space jam

Basketball champion LeBron James goes on an epic adventure alongside the Looney Tunes with the animated/live-action event “Space Jam: A New Legacy,” from director Malcolm D. Lee. Space Jam is a manic mash-up of two worlds revealing just how far some parents will go to connect with their kids.

“Space Jam: A New Legacy” feels more like a theme park attraction than an actual film, but as far as theme park attractions go it was definitely entertaining. By that I mean the traditional elements of a film, those being character and plot, are entirely secondary the showcase as many Loony Tunes characters and Warner Brothers intellectual property as humanly possible. Due to this, the first act is genuinely unbearable, it feels like the film is running through the motions. The first act does not operate to tell a story – but set up an excuse to have a ‘space jam’.

I can commend the film-makers for not simply remaking the original 90’s film, however, the added features only become interesting after the first act.

As soon as you make your way through the establishing twenty minutes, “A New Legacy” becomes a joy to behold, in what is an undeniably cinematic extravaganza.  The imagery immerses viewers in a visual experience, similar to that of 2018’s “Ready Player One”; where entertainment derives from the familiarity of various Warner Brother’s and Universal properties. The execution of recreating these various films and television shows was genuinely impressive, with some cameos (which I won’t spoil) making my jaw drop. On that note, the entire film is animated amazingly. The employment of both 3D and 2D animation presents a nuanced version of the movie’s predecessor.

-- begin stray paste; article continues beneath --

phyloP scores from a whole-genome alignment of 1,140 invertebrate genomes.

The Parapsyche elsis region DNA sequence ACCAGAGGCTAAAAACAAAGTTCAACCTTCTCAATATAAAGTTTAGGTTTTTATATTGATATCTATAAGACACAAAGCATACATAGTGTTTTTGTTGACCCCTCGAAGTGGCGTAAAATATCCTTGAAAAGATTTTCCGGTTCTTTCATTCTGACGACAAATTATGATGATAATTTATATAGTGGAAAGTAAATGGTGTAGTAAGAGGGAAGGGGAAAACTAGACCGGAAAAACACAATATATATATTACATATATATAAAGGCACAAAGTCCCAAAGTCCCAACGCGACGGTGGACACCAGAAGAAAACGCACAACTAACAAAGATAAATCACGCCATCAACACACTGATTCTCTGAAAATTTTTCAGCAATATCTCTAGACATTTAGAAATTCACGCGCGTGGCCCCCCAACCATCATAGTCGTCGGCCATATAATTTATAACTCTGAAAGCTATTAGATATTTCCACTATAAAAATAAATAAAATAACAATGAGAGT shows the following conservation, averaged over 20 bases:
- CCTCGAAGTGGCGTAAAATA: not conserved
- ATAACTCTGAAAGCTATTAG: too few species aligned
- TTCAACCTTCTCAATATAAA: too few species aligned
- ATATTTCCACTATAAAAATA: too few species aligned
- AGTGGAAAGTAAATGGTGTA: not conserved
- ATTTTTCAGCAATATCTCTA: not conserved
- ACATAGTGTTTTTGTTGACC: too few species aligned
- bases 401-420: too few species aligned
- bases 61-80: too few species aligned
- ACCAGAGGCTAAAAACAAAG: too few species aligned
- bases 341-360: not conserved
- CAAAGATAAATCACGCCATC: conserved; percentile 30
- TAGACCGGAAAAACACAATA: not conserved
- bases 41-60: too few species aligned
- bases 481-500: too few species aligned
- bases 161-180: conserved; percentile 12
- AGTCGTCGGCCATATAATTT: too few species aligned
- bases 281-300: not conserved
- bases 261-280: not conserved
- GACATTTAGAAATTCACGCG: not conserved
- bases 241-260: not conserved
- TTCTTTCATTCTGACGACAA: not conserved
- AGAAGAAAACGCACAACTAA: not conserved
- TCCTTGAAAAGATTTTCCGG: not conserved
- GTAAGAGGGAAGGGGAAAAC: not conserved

Additionally, it’s honestly refreshing to see 2D animation in film again – much of an ode to 90’s nostalgia.  In reality, “Space Jam: A New Legacy” does not do anything ground-breaking but I’d be lying if I said it didn’t have some grin-inducing moments.

Space Jam: A New Legacy is in cinemas July 15.

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